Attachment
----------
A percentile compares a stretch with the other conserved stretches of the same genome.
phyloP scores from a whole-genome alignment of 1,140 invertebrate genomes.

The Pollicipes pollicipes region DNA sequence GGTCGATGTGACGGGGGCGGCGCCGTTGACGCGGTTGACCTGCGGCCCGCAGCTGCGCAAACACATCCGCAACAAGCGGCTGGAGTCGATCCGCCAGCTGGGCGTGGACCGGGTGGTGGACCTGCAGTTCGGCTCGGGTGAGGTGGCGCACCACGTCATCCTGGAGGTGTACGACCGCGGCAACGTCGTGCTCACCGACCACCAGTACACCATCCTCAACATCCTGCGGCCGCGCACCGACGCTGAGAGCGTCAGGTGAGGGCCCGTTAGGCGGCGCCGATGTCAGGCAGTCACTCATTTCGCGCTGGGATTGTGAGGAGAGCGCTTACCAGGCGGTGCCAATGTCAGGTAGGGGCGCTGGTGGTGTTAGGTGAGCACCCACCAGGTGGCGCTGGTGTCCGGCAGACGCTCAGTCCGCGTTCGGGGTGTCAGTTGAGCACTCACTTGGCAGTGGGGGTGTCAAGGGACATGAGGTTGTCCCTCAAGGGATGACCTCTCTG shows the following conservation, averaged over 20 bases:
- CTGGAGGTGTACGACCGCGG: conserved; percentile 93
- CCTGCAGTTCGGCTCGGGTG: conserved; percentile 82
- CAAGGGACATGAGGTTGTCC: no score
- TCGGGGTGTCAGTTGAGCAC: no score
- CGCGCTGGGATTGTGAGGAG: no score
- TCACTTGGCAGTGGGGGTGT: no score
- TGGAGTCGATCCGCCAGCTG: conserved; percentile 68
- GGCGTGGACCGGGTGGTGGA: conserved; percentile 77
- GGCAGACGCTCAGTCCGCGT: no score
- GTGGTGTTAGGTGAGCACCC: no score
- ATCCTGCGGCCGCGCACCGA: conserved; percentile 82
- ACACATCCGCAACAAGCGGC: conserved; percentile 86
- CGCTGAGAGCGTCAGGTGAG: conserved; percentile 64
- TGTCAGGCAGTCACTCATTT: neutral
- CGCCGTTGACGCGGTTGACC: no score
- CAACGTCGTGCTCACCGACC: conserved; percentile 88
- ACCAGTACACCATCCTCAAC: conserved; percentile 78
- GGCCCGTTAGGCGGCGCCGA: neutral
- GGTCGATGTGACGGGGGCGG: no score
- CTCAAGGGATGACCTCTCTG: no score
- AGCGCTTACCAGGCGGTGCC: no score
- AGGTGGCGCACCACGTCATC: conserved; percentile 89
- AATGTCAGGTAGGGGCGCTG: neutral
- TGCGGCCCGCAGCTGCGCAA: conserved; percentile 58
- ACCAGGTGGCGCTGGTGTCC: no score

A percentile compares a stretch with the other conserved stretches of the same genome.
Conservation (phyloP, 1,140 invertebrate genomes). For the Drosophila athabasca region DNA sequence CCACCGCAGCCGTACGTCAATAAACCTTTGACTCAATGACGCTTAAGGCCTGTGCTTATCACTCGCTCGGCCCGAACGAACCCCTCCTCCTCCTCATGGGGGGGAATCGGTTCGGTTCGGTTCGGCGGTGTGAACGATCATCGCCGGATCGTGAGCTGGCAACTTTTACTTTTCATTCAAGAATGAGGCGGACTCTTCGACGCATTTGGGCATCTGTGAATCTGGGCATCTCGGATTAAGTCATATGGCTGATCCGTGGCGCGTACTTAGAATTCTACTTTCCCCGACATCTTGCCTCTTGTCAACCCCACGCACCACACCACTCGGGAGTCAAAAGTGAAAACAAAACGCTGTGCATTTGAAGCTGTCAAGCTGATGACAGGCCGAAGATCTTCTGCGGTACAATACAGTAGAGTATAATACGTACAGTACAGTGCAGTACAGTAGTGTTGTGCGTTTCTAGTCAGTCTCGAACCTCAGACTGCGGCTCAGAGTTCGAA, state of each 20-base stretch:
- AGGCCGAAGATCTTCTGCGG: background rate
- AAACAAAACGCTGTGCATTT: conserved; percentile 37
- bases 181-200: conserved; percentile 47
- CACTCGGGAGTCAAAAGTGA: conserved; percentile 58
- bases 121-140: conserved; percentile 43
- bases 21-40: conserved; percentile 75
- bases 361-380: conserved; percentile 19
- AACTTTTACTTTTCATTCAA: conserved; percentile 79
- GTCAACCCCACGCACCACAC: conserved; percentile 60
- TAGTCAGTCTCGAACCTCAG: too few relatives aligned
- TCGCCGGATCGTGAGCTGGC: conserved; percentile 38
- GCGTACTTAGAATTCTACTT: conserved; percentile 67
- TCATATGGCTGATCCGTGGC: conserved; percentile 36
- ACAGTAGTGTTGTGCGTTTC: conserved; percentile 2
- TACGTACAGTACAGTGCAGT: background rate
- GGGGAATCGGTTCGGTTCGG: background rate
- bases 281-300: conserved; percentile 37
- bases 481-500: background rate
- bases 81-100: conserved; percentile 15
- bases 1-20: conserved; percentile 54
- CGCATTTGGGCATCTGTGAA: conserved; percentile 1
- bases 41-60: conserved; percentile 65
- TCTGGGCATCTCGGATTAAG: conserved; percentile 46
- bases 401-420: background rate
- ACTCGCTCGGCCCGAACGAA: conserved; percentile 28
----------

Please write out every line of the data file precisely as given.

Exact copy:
A percentile compares a stretch with the other conserved stretches of the same genome.
phyloP scores from a whole-genome alignment of 1,140 invertebrate genomes.

The Pollicipes pollicipes region DNA sequence GGTCGATGTGACGGGGGCGGCGCCGTTGACGCGGTTGACCTGCGGCCCGCAGCTGCGCAAACACATCCGCAACAAGCGGCTGGAGTCGATCCGCCAGCTGGGCGTGGACCGGGTGGTGGACCTGCAGTTCGGCTCGGGTGAGGTGGCGCACCACGTCATCCTGGAGGTGTACGACCGCGGCAACGTCGTGCTCACCGACCACCAGTACACCATCCTCAACATCCTGCGGCCGCGCACCGACGCTGAGAGCGTCAGGTGAGGGCCCGTTAGGCGGCGCCGATGTCAGGCAGTCACTCATTTCGCGCTGGGATTGTGAGGAGAGCGCTTACCAGGCGGTGCCAATGTCAGGTAGGGGCGCTGGTGGTGTTAGGTGAGCACCCACCAGGTGGCGCTGGTGTCCGGCAGACGCTCAGTCCGCGTTCGGGGTGTCAGTTGAGCACTCACTTGGCAGTGGGGGTGTCAAGGGACATGAGGTTGTCCCTCAAGGGATGACCTCTCTG shows the following conservation, averaged over 20 bases:
- CTGGAGGTGTACGACCGCGG: conserved; percentile 93
- CCTGCAGTTCGGCTCGGGTG: conserved; percentile 82
- CAAGGGACATGAGGTTGTCC: no score
- TCGGGGTGTCAGTTGAGCAC: no score
- CGCGCTGGGATTGTGAGGAG: no score
- TCACTTGGCAGTGGGGGTGT: no score
- TGGAGTCGATCCGCCAGCTG: conserved; percentile 68
- GGCGTGGACCGGGTGGTGGA: conserved; percentile 77
- GGCAGACGCTCAGTCCGCGT: no score
- GTGGTGTTAGGTGAGCACCC: no score
- ATCCTGCGGCCGCGCACCGA: conserved; percentile 82
- ACACATCCGCAACAAGCGGC: conserved; percentile 86
- CGCTGAGAGCGTCAGGTGAG: conserved; percentile 64
- TGTCAGGCAGTCACTCATTT: neutral
- CGCCGTTGACGCGGTTGACC: no score
- CAACGTCGTGCTCACCGACC: conserved; percentile 88
- ACCAGTACACCATCCTCAAC: conserved; percentile 78
- GGCCCGTTAGGCGGCGCCGA: neutral
- GGTCGATGTGACGGGGGCGG: no score
- CTCAAGGGATGACCTCTCTG: no score
- AGCGCTTACCAGGCGGTGCC: no score
- AGGTGGCGCACCACGTCATC: conserved; percentile 89
- AATGTCAGGTAGGGGCGCTG: neutral
- TGCGGCCCGCAGCTGCGCAA: conserved; percentile 58
- ACCAGGTGGCGCTGGTGTCC: no score

A percentile compares a stretch with the other conserved stretches of the same genome.
Conservation (phyloP, 1,140 invertebrate genomes). For the Drosophila athabasca region DNA sequence CCACCGCAGCCGTACGTCAATAAACCTTTGACTCAATGACGCTTAAGGCCTGTGCTTATCACTCGCTCGGCCCGAACGAACCCCTCCTCCTCCTCATGGGGGGGAATCGGTTCGGTTCGGTTCGGCGGTGTGAACGATCATCGCCGGATCGTGAGCTGGCAACTTTTACTTTTCATTCAAGAATGAGGCGGACTCTTCGACGCATTTGGGCATCTGTGAATCTGGGCATCTCGGATTAAGTCATATGGCTGATCCGTGGCGCGTACTTAGAATTCTACTTTCCCCGACATCTTGCCTCTTGTCAACCCCACGCACCACACCACTCGGGAGTCAAAAGTGAAAACAAAACGCTGTGCATTTGAAGCTGTCAAGCTGATGACAGGCCGAAGATCTTCTGCGGTACAATACAGTAGAGTATAATACGTACAGTACAGTGCAGTACAGTAGTGTTGTGCGTTTCTAGTCAGTCTCGAACCTCAGACTGCGGCTCAGAGTTCGAA, state of each 20-base stretch:
- AGGCCGAAGATCTTCTGCGG: background rate
- AAACAAAACGCTGTGCATTT: conserved; percentile 37
- bases 181-200: conserved; percentile 47
- CACTCGGGAGTCAAAAGTGA: conserved; percentile 58
- bases 121-140: conserved; percentile 43
- bases 21-40: conserved; percentile 75
- bases 361-380: conserved; percentile 19
- AACTTTTACTTTTCATTCAA: conserved; percentile 79
- GTCAACCCCACGCACCACAC: conserved; percentile 60
- TAGTCAGTCTCGAACCTCAG: too few relatives aligned
- TCGCCGGATCGTGAGCTGGC: conserved; percentile 38
- GCGTACTTAGAATTCTACTT: conserved; percentile 67
- TCATATGGCTGATCCGTGGC: conserved; percentile 36
- ACAGTAGTGTTGTGCGTTTC: conserved; percentile 2
- TACGTACAGTACAGTGCAGT: background rate
- GGGGAATCGGTTCGGTTCGG: background rate
- bases 281-300: conserved; percentile 37
- bases 481-500: background rate
- bases 81-100: conserved; percentile 15
- bases 1-20: conserved; percentile 54
- CGCATTTGGGCATCTGTGAA: conserved; percentile 1
- bases 41-60: conserved; percentile 65
- TCTGGGCATCTCGGATTAAG: conserved; percentile 46
- bases 401-420: background rate
- ACTCGCTCGGCCCGAACGAA: conserved; percentile 28